Having girls involved in sports will improve their lives, their families lives, the community and education. The benefits of sports outweighs what is done in any one team. Lessons learned along the way are so valuable. Founder and CEO of Girl Boss Sports, Sarah Wolfer, joins us on the podcast to discuss the value of sports for girls.
Listen to the podcast here:
About Sarah Wolfer
Sarah Wolfer is the CEO and Founder of Girl Boss Sports - a Greater Seattle area soccer company that is devoted to female athletes and female coaches.
With 96% of female C-Suite executives playing sports during their teenage years, Sarah understands the positive impact that sports can have - particularly for girls!
Sarah is also a Professional Tackle Football Player with the Seattle Majestics and is working on a book centered on women in leadership and sports in 2019.
Additionally, Sarah is a Licensed Independent Clinical Social Worker (LICSW) in WA state and is passionate about breaking barriers that can hold women back, in sports AND in life.
Sarah grew up playing soccer.
She went to school in Miami and played soccer while getting her bachelors and masters in social work.
She has coached soccer for 15 years.
Sarah loves playing football and says she’s falling in love with the sport and is really outside of her comfort zone.
They recently released a series about the backgrounds of the women on the team and their backgrounds.
She loves the physical and mental components of the games.
Girl Boss Sports
Girl Boss Sports came about because of Sarah’s involvement with women’s sports over the years.
There are a lot of issues for women and girls.
There are two goals:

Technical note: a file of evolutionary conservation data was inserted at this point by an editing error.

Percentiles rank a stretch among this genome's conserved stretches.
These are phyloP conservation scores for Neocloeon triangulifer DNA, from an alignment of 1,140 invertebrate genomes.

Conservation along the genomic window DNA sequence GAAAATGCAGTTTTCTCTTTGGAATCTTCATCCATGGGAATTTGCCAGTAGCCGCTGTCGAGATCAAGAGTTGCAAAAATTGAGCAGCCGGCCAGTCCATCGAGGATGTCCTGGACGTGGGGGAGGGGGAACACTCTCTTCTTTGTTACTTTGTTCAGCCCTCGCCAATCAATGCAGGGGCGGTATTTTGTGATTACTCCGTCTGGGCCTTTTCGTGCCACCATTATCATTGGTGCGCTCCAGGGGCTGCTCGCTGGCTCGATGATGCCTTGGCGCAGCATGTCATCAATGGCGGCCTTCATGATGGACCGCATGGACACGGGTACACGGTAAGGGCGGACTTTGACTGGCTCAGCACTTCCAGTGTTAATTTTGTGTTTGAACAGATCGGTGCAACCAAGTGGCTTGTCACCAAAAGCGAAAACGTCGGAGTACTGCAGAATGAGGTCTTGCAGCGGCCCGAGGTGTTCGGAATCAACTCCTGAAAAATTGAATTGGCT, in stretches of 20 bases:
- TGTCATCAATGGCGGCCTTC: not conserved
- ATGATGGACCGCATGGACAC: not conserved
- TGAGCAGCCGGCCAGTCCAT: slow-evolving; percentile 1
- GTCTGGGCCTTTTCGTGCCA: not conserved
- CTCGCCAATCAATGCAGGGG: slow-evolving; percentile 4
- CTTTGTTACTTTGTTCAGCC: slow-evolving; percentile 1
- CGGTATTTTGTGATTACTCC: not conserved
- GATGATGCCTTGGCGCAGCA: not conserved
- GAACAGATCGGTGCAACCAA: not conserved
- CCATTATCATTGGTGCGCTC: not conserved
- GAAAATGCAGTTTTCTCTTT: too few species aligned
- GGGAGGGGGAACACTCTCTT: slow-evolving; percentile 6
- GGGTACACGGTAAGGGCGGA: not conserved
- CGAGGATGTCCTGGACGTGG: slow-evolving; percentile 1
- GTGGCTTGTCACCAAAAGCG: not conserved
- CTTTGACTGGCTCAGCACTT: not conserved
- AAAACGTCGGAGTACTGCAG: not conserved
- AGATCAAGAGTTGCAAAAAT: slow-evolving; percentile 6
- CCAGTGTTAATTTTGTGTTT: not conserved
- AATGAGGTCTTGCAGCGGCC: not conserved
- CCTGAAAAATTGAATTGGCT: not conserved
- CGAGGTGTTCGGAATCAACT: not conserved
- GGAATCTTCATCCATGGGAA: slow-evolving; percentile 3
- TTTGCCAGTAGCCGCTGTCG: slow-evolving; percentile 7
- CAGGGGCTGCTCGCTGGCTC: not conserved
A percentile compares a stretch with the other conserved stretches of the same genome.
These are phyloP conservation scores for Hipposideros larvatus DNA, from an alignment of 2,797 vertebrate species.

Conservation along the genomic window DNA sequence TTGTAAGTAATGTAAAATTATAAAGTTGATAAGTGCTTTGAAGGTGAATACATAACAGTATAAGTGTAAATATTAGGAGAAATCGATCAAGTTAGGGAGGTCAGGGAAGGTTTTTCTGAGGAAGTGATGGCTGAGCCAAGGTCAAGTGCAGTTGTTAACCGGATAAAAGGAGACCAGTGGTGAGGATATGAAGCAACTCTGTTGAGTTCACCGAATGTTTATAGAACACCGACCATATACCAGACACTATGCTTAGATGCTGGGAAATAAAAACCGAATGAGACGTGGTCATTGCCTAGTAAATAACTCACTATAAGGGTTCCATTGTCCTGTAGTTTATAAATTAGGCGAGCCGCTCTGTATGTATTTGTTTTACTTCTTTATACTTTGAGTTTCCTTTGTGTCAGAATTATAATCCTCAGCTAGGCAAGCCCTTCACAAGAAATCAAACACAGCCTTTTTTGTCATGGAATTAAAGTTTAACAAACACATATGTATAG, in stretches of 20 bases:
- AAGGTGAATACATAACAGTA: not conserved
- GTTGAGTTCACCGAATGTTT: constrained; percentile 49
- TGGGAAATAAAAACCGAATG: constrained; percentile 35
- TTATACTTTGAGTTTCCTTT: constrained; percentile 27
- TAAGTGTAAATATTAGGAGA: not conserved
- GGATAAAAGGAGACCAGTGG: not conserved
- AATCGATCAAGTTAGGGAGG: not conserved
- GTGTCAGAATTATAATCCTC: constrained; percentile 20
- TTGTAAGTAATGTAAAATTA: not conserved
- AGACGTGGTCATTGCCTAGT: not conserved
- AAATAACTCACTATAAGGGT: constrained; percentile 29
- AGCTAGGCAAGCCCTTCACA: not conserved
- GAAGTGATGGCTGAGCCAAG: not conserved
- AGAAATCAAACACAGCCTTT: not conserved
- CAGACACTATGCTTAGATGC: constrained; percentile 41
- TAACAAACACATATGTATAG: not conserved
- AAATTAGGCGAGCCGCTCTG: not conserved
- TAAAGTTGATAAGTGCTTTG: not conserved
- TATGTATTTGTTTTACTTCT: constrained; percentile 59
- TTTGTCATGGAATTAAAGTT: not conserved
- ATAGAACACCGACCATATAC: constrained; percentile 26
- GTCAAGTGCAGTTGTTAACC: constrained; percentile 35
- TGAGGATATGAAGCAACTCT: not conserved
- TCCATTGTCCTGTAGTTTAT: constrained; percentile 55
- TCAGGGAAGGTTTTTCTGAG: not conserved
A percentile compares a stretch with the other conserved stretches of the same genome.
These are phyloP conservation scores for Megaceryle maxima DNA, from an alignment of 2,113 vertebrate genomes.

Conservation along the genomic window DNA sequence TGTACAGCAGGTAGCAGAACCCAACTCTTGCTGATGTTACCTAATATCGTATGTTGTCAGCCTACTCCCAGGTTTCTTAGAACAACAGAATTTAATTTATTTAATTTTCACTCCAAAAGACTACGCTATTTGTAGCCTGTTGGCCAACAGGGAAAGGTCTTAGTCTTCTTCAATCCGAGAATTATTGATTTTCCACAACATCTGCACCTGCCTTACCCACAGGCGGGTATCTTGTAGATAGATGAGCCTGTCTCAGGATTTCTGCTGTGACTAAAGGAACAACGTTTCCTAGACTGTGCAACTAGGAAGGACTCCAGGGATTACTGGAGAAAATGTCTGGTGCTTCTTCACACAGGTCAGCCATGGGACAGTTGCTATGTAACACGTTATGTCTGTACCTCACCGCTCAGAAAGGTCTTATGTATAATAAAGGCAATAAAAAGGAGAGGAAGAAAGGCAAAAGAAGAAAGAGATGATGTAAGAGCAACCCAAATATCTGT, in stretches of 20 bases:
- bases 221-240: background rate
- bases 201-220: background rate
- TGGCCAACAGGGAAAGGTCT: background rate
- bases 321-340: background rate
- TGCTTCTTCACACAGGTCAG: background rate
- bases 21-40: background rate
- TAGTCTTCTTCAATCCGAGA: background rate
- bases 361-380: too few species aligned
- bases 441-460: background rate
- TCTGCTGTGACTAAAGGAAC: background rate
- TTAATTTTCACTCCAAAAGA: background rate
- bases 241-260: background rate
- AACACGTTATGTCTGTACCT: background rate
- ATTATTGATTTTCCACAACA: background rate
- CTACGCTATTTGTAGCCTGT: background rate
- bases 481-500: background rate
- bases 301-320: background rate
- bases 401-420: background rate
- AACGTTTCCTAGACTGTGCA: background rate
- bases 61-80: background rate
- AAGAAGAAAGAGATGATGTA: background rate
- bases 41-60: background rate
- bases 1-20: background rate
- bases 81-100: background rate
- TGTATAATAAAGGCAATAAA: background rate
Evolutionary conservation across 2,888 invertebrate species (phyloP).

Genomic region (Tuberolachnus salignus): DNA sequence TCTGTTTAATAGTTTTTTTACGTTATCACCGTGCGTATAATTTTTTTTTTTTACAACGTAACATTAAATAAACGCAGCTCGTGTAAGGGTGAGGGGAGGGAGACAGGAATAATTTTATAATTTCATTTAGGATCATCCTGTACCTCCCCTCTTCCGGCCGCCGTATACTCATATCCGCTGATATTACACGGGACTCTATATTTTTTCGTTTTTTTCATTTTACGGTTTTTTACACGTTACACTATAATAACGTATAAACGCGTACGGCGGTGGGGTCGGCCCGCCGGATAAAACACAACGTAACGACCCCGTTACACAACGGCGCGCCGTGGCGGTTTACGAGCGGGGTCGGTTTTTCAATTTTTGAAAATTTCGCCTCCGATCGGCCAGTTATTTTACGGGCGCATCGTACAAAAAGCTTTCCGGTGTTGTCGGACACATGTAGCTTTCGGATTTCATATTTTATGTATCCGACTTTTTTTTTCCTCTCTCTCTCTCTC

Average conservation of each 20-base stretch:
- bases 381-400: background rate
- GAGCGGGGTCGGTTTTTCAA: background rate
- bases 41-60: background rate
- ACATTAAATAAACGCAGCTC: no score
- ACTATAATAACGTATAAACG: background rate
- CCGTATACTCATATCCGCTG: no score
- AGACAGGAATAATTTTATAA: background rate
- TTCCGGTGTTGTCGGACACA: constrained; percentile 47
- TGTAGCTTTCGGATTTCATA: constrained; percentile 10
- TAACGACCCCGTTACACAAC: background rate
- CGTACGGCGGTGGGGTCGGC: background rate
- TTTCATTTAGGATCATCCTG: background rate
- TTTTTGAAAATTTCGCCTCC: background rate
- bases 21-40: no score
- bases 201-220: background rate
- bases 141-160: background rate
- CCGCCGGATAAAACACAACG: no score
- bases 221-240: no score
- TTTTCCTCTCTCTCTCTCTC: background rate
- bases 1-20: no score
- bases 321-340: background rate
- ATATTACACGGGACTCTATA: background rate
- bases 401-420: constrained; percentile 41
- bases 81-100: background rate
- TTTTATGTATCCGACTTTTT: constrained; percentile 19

1. Keeping girls in sports.
Girls drop out at a fairly young age.
They have female coaches so that they know what it’s like to be a female athlete.
2. Increase the number of female sports coaches.
There are a small percentage of women sports coaches.
Girls participation in sports lead to success later in life. There is a correlation between sports in school and career success.
When Sarah was playing soccer, her coach was screaming at her.
She was proud of herself for not crying, but she ended up crying after she walked away.
She then got kicked out of practice.
That approach doesn’t work for girls and women.
Connecting with female athletes requires something different.
Sports and Education
There has been a lot of research that shows girls who play sports do better in school, have less dropout rates, fewer teen pregnancies, less depression and suicide and better health.
The key years for this are during middle school.
There are ways to get the teamwork aspect, such as clubs and hobbies. Sports teams really help with collaboration and teamwork, working together and more. Boys generally start younger than girls. So, girls often feel that they are not good at sports because they don’t have the experience.
Individual events can still connect you with a team as you work toward a greater goal.
There are still lots of benefits no matter what the sport is.
This can mimic what happens in the workforce as well.
Sports and Leadership
Sports teaches kids how to set and accomplish goals.
The amount of preparation that it takes, the slow but constant progress toward goals; it takes a lot of time to do all these things and that relates to leadership.
Having girls involved in sports will improve their lives, their families lives, the community and education.
The benefits of sports outweighs what is done in any one team.
Lessons learned along the way are so valuable.